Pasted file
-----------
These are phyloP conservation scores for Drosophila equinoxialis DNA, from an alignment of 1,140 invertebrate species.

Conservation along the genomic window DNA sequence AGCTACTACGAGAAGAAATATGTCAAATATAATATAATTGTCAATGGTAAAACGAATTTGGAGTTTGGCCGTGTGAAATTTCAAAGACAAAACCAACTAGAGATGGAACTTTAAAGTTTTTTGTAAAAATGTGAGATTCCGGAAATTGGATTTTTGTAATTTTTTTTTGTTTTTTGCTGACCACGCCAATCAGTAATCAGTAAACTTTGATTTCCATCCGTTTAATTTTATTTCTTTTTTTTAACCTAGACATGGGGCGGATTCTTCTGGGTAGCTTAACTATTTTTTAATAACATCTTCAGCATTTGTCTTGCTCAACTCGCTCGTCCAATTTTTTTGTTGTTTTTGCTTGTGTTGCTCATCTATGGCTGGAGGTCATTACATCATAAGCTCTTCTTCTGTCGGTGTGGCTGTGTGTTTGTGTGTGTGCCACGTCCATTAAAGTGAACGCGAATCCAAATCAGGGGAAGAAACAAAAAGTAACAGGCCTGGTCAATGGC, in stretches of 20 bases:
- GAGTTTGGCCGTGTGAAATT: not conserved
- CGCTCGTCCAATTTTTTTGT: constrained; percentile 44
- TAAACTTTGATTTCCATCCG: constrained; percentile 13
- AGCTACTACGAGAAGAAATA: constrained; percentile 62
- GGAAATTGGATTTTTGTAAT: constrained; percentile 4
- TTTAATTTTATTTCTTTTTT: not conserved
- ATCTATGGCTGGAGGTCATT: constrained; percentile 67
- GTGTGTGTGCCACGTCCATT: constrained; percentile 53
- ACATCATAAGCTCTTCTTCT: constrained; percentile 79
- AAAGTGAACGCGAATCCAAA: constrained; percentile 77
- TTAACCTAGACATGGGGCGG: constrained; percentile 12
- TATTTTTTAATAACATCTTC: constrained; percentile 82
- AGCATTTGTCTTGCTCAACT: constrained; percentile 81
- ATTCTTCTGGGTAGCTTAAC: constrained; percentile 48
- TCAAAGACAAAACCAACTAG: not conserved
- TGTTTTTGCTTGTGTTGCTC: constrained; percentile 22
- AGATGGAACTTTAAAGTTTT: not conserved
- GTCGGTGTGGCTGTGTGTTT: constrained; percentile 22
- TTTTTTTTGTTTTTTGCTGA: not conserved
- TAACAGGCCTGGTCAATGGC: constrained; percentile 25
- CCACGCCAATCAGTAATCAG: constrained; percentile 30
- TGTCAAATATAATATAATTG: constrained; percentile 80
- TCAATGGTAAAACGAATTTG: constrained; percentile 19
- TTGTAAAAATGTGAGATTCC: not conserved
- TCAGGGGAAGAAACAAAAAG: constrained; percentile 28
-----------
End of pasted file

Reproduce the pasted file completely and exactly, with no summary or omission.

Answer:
These are phyloP conservation scores for Drosophila equinoxialis DNA, from an alignment of 1,140 invertebrate species.

Conservation along the genomic window DNA sequence AGCTACTACGAGAAGAAATATGTCAAATATAATATAATTGTCAATGGTAAAACGAATTTGGAGTTTGGCCGTGTGAAATTTCAAAGACAAAACCAACTAGAGATGGAACTTTAAAGTTTTTTGTAAAAATGTGAGATTCCGGAAATTGGATTTTTGTAATTTTTTTTTGTTTTTTGCTGACCACGCCAATCAGTAATCAGTAAACTTTGATTTCCATCCGTTTAATTTTATTTCTTTTTTTTAACCTAGACATGGGGCGGATTCTTCTGGGTAGCTTAACTATTTTTTAATAACATCTTCAGCATTTGTCTTGCTCAACTCGCTCGTCCAATTTTTTTGTTGTTTTTGCTTGTGTTGCTCATCTATGGCTGGAGGTCATTACATCATAAGCTCTTCTTCTGTCGGTGTGGCTGTGTGTTTGTGTGTGTGCCACGTCCATTAAAGTGAACGCGAATCCAAATCAGGGGAAGAAACAAAAAGTAACAGGCCTGGTCAATGGC, in stretches of 20 bases:
- GAGTTTGGCCGTGTGAAATT: not conserved
- CGCTCGTCCAATTTTTTTGT: constrained; percentile 44
- TAAACTTTGATTTCCATCCG: constrained; percentile 13
- AGCTACTACGAGAAGAAATA: constrained; percentile 62
- GGAAATTGGATTTTTGTAAT: constrained; percentile 4
- TTTAATTTTATTTCTTTTTT: not conserved
- ATCTATGGCTGGAGGTCATT: constrained; percentile 67
- GTGTGTGTGCCACGTCCATT: constrained; percentile 53
- ACATCATAAGCTCTTCTTCT: constrained; percentile 79
- AAAGTGAACGCGAATCCAAA: constrained; percentile 77
- TTAACCTAGACATGGGGCGG: constrained; percentile 12
- TATTTTTTAATAACATCTTC: constrained; percentile 82
- AGCATTTGTCTTGCTCAACT: constrained; percentile 81
- ATTCTTCTGGGTAGCTTAAC: constrained; percentile 48
- TCAAAGACAAAACCAACTAG: not conserved
- TGTTTTTGCTTGTGTTGCTC: constrained; percentile 22
- AGATGGAACTTTAAAGTTTT: not conserved
- GTCGGTGTGGCTGTGTGTTT: constrained; percentile 22
- TTTTTTTTGTTTTTTGCTGA: not conserved
- TAACAGGCCTGGTCAATGGC: constrained; percentile 25
- CCACGCCAATCAGTAATCAG: constrained; percentile 30
- TGTCAAATATAATATAATTG: constrained; percentile 80
- TCAATGGTAAAACGAATTTG: constrained; percentile 19
- TTGTAAAAATGTGAGATTCC: not conserved
- TCAGGGGAAGAAACAAAAAG: constrained; percentile 28